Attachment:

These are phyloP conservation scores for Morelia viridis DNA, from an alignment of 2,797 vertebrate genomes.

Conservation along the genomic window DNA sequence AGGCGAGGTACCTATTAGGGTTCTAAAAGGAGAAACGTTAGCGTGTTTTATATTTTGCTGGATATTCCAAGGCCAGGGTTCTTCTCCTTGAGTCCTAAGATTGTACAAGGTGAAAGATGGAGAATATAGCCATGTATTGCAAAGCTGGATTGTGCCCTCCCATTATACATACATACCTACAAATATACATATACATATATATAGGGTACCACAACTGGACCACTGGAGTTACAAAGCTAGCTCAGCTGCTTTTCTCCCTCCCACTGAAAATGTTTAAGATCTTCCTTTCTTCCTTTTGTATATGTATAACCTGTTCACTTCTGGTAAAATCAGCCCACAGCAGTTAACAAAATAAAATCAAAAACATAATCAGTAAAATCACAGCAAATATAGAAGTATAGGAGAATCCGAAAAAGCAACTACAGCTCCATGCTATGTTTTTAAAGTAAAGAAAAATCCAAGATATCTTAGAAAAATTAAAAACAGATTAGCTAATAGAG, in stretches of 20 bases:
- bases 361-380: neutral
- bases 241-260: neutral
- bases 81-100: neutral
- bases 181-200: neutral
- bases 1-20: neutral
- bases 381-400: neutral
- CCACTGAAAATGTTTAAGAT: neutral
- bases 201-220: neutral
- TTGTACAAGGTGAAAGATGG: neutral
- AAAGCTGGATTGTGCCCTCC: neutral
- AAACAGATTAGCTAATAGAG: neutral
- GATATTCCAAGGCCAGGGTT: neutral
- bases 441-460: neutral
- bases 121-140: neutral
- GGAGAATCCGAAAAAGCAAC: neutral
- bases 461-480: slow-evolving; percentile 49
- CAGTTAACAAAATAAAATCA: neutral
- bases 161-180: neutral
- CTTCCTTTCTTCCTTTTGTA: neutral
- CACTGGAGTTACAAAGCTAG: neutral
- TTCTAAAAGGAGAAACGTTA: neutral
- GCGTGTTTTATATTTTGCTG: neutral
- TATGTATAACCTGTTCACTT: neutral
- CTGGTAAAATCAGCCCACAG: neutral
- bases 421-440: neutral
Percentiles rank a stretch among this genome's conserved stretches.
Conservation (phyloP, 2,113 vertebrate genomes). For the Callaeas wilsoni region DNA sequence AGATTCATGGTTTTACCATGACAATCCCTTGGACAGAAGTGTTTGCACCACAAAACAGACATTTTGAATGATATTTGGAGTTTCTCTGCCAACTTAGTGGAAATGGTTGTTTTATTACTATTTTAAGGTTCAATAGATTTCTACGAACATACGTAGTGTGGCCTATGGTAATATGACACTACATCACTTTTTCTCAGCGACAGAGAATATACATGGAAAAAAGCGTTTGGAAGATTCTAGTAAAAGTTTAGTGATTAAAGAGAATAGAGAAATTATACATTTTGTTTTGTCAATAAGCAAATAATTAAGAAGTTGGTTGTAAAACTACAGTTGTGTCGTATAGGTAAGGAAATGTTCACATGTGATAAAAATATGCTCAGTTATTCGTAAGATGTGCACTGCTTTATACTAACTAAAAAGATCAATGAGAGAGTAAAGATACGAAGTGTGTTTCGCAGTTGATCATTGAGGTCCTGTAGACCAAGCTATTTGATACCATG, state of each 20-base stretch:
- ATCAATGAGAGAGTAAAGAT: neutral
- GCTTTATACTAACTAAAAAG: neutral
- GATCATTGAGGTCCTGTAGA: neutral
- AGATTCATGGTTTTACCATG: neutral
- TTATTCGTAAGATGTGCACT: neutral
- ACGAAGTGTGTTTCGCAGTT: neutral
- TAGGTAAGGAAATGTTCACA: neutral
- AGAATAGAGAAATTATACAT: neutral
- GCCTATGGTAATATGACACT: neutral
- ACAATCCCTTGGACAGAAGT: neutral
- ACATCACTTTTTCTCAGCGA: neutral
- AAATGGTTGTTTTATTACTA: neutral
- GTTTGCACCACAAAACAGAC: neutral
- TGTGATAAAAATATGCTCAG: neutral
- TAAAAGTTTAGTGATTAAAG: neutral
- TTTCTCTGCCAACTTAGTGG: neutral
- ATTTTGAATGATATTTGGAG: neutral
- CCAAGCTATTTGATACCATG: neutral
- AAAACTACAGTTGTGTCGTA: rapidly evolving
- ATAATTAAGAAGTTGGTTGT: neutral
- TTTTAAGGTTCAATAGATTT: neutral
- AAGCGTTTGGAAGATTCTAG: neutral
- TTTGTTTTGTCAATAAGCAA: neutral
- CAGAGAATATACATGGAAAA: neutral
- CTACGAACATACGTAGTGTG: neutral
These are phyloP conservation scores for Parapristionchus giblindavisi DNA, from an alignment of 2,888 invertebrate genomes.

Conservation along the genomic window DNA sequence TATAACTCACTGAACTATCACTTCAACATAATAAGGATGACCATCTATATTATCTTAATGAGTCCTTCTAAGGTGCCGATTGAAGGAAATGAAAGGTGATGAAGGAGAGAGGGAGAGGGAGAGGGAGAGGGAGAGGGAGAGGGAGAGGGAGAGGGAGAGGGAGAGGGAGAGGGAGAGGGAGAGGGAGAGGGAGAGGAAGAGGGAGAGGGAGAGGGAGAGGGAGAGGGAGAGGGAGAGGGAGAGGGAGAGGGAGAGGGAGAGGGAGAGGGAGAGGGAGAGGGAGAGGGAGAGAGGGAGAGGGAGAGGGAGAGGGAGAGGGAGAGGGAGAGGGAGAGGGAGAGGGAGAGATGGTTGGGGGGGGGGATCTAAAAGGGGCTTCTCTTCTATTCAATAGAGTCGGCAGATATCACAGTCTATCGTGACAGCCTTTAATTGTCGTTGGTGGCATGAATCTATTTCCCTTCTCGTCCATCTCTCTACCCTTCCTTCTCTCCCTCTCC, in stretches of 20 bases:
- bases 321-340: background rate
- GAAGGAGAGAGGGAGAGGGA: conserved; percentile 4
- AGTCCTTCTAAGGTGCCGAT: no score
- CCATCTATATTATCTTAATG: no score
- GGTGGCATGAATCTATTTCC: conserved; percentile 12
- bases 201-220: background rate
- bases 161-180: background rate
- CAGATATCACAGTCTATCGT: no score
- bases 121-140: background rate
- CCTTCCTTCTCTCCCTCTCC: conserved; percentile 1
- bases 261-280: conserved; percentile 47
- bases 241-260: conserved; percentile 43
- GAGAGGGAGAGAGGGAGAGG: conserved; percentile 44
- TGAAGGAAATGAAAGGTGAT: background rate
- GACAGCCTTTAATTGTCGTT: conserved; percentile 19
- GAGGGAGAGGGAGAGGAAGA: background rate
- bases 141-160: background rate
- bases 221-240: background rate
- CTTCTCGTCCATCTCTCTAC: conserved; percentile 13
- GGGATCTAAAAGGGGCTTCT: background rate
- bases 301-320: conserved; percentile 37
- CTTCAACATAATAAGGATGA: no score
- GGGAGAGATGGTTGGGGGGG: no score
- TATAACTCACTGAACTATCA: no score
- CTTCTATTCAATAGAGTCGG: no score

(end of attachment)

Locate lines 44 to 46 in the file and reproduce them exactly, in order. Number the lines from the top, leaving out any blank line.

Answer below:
- TAAAAGTTTAGTGATTAAAG: neutral
- TTTCTCTGCCAACTTAGTGG: neutral
- ATTTTGAATGATATTTGGAG: neutral